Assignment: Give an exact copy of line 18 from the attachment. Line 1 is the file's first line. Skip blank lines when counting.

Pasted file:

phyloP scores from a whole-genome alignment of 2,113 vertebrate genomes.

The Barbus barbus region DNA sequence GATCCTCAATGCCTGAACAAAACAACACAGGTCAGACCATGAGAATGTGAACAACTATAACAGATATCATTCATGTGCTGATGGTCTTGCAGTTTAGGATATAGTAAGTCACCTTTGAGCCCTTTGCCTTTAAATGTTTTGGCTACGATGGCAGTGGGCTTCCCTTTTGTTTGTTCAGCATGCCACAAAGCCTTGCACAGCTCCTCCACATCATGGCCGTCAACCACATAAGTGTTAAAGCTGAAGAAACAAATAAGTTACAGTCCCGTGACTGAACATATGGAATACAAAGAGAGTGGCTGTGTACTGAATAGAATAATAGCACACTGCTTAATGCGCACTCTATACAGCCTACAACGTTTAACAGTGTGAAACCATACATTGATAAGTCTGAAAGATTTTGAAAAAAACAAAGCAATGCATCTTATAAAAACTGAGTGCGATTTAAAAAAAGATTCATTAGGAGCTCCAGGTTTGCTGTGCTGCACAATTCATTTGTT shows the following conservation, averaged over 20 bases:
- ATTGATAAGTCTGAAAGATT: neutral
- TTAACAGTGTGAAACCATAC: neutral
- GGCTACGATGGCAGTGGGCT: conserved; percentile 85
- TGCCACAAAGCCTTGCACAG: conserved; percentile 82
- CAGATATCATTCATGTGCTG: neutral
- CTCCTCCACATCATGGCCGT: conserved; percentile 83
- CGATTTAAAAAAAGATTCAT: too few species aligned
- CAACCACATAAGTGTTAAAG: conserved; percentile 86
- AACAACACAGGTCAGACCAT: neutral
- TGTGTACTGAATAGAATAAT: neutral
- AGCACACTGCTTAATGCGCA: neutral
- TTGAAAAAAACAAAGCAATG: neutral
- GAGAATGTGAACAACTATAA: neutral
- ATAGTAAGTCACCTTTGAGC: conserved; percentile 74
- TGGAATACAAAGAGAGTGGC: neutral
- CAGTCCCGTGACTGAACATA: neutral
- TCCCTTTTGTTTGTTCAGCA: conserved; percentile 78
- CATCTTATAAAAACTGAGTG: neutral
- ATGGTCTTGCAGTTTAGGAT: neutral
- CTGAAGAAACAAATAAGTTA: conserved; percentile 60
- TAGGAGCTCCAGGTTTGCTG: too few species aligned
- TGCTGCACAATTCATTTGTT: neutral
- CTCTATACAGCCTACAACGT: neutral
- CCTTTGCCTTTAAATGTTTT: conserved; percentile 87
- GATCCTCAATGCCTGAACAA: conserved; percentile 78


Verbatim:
- CAGTCCCGTGACTGAACATA: neutral